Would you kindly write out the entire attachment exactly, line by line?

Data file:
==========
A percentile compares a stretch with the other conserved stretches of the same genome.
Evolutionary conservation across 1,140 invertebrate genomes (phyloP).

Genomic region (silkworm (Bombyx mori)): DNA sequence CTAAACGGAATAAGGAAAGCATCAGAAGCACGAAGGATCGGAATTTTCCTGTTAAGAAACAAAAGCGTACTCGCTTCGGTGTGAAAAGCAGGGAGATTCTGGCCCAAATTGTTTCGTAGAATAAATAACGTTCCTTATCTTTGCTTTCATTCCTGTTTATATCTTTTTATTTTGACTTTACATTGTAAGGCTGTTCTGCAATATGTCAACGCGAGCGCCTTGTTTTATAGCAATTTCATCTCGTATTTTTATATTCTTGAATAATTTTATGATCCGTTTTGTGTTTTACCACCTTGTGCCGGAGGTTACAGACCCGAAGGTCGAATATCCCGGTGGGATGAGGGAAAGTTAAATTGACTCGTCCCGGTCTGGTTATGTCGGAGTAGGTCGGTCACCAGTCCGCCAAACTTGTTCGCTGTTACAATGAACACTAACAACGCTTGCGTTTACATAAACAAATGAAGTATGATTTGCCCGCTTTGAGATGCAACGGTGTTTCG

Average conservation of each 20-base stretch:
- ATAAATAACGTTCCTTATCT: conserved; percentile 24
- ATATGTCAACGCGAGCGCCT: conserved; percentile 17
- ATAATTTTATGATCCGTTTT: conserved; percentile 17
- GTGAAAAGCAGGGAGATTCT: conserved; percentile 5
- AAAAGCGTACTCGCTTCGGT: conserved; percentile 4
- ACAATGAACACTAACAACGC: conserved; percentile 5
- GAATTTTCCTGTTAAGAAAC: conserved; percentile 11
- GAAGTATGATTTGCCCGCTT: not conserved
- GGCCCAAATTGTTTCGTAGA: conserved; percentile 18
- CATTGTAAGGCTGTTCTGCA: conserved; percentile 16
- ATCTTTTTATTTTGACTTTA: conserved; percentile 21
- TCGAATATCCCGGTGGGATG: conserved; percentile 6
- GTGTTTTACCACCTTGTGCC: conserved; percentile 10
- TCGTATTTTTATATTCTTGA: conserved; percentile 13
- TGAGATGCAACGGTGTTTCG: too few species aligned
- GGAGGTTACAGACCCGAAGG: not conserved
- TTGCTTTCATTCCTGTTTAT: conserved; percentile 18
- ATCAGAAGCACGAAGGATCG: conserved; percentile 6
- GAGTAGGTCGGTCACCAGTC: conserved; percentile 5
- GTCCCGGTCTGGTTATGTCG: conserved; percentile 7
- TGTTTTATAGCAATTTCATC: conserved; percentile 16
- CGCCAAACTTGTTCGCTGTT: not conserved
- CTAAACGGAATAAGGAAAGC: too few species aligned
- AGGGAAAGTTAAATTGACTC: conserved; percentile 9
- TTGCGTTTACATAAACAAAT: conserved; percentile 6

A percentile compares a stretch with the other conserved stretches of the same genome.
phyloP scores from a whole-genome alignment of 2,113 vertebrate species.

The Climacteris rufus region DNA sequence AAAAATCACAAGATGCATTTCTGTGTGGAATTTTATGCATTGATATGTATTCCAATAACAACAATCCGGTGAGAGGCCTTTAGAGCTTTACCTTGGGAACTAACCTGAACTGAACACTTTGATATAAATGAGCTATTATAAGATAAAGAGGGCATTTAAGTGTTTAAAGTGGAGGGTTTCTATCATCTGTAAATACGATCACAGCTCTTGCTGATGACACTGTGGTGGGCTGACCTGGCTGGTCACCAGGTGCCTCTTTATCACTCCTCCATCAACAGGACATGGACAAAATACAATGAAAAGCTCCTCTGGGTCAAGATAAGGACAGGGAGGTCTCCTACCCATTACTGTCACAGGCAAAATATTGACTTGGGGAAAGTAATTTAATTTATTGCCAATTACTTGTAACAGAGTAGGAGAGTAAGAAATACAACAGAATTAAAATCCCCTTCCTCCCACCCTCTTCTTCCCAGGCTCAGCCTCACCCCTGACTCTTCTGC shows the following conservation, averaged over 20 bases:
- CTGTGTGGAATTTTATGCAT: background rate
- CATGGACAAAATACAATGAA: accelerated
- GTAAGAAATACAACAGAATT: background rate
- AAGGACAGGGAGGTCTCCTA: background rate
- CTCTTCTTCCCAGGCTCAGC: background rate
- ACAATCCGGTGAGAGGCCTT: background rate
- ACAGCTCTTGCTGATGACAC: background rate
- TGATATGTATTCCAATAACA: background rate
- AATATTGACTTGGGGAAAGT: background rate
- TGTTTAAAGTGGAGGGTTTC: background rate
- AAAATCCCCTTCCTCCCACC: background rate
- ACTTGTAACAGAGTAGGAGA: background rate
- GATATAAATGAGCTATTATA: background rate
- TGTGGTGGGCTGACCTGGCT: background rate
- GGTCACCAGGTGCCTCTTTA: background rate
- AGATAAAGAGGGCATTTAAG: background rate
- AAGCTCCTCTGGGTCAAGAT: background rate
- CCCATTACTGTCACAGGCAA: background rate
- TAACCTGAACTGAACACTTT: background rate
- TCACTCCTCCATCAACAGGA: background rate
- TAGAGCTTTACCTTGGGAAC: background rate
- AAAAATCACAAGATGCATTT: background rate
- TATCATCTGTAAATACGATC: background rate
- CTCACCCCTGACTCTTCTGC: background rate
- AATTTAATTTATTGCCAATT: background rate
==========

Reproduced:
A percentile compares a stretch with the other conserved stretches of the same genome.
Evolutionary conservation across 1,140 invertebrate genomes (phyloP).

Genomic region (silkworm (Bombyx mori)): DNA sequence CTAAACGGAATAAGGAAAGCATCAGAAGCACGAAGGATCGGAATTTTCCTGTTAAGAAACAAAAGCGTACTCGCTTCGGTGTGAAAAGCAGGGAGATTCTGGCCCAAATTGTTTCGTAGAATAAATAACGTTCCTTATCTTTGCTTTCATTCCTGTTTATATCTTTTTATTTTGACTTTACATTGTAAGGCTGTTCTGCAATATGTCAACGCGAGCGCCTTGTTTTATAGCAATTTCATCTCGTATTTTTATATTCTTGAATAATTTTATGATCCGTTTTGTGTTTTACCACCTTGTGCCGGAGGTTACAGACCCGAAGGTCGAATATCCCGGTGGGATGAGGGAAAGTTAAATTGACTCGTCCCGGTCTGGTTATGTCGGAGTAGGTCGGTCACCAGTCCGCCAAACTTGTTCGCTGTTACAATGAACACTAACAACGCTTGCGTTTACATAAACAAATGAAGTATGATTTGCCCGCTTTGAGATGCAACGGTGTTTCG

Average conservation of each 20-base stretch:
- ATAAATAACGTTCCTTATCT: conserved; percentile 24
- ATATGTCAACGCGAGCGCCT: conserved; percentile 17
- ATAATTTTATGATCCGTTTT: conserved; percentile 17
- GTGAAAAGCAGGGAGATTCT: conserved; percentile 5
- AAAAGCGTACTCGCTTCGGT: conserved; percentile 4
- ACAATGAACACTAACAACGC: conserved; percentile 5
- GAATTTTCCTGTTAAGAAAC: conserved; percentile 11
- GAAGTATGATTTGCCCGCTT: not conserved
- GGCCCAAATTGTTTCGTAGA: conserved; percentile 18
- CATTGTAAGGCTGTTCTGCA: conserved; percentile 16
- ATCTTTTTATTTTGACTTTA: conserved; percentile 21
- TCGAATATCCCGGTGGGATG: conserved; percentile 6
- GTGTTTTACCACCTTGTGCC: conserved; percentile 10
- TCGTATTTTTATATTCTTGA: conserved; percentile 13
- TGAGATGCAACGGTGTTTCG: too few species aligned
- GGAGGTTACAGACCCGAAGG: not conserved
- TTGCTTTCATTCCTGTTTAT: conserved; percentile 18
- ATCAGAAGCACGAAGGATCG: conserved; percentile 6
- GAGTAGGTCGGTCACCAGTC: conserved; percentile 5
- GTCCCGGTCTGGTTATGTCG: conserved; percentile 7
- TGTTTTATAGCAATTTCATC: conserved; percentile 16
- CGCCAAACTTGTTCGCTGTT: not conserved
- CTAAACGGAATAAGGAAAGC: too few species aligned
- AGGGAAAGTTAAATTGACTC: conserved; percentile 9
- TTGCGTTTACATAAACAAAT: conserved; percentile 6

A percentile compares a stretch with the other conserved stretches of the same genome.
phyloP scores from a whole-genome alignment of 2,113 vertebrate species.

The Climacteris rufus region DNA sequence AAAAATCACAAGATGCATTTCTGTGTGGAATTTTATGCATTGATATGTATTCCAATAACAACAATCCGGTGAGAGGCCTTTAGAGCTTTACCTTGGGAACTAACCTGAACTGAACACTTTGATATAAATGAGCTATTATAAGATAAAGAGGGCATTTAAGTGTTTAAAGTGGAGGGTTTCTATCATCTGTAAATACGATCACAGCTCTTGCTGATGACACTGTGGTGGGCTGACCTGGCTGGTCACCAGGTGCCTCTTTATCACTCCTCCATCAACAGGACATGGACAAAATACAATGAAAAGCTCCTCTGGGTCAAGATAAGGACAGGGAGGTCTCCTACCCATTACTGTCACAGGCAAAATATTGACTTGGGGAAAGTAATTTAATTTATTGCCAATTACTTGTAACAGAGTAGGAGAGTAAGAAATACAACAGAATTAAAATCCCCTTCCTCCCACCCTCTTCTTCCCAGGCTCAGCCTCACCCCTGACTCTTCTGC shows the following conservation, averaged over 20 bases:
- CTGTGTGGAATTTTATGCAT: background rate
- CATGGACAAAATACAATGAA: accelerated
- GTAAGAAATACAACAGAATT: background rate
- AAGGACAGGGAGGTCTCCTA: background rate
- CTCTTCTTCCCAGGCTCAGC: background rate
- ACAATCCGGTGAGAGGCCTT: background rate
- ACAGCTCTTGCTGATGACAC: background rate
- TGATATGTATTCCAATAACA: background rate
- AATATTGACTTGGGGAAAGT: background rate
- TGTTTAAAGTGGAGGGTTTC: background rate
- AAAATCCCCTTCCTCCCACC: background rate
- ACTTGTAACAGAGTAGGAGA: background rate
- GATATAAATGAGCTATTATA: background rate
- TGTGGTGGGCTGACCTGGCT: background rate
- GGTCACCAGGTGCCTCTTTA: background rate
- AGATAAAGAGGGCATTTAAG: background rate
- AAGCTCCTCTGGGTCAAGAT: background rate
- CCCATTACTGTCACAGGCAA: background rate
- TAACCTGAACTGAACACTTT: background rate
- TCACTCCTCCATCAACAGGA: background rate
- TAGAGCTTTACCTTGGGAAC: background rate
- AAAAATCACAAGATGCATTT: background rate
- TATCATCTGTAAATACGATC: background rate
- CTCACCCCTGACTCTTCTGC: background rate
- AATTTAATTTATTGCCAATT: background rate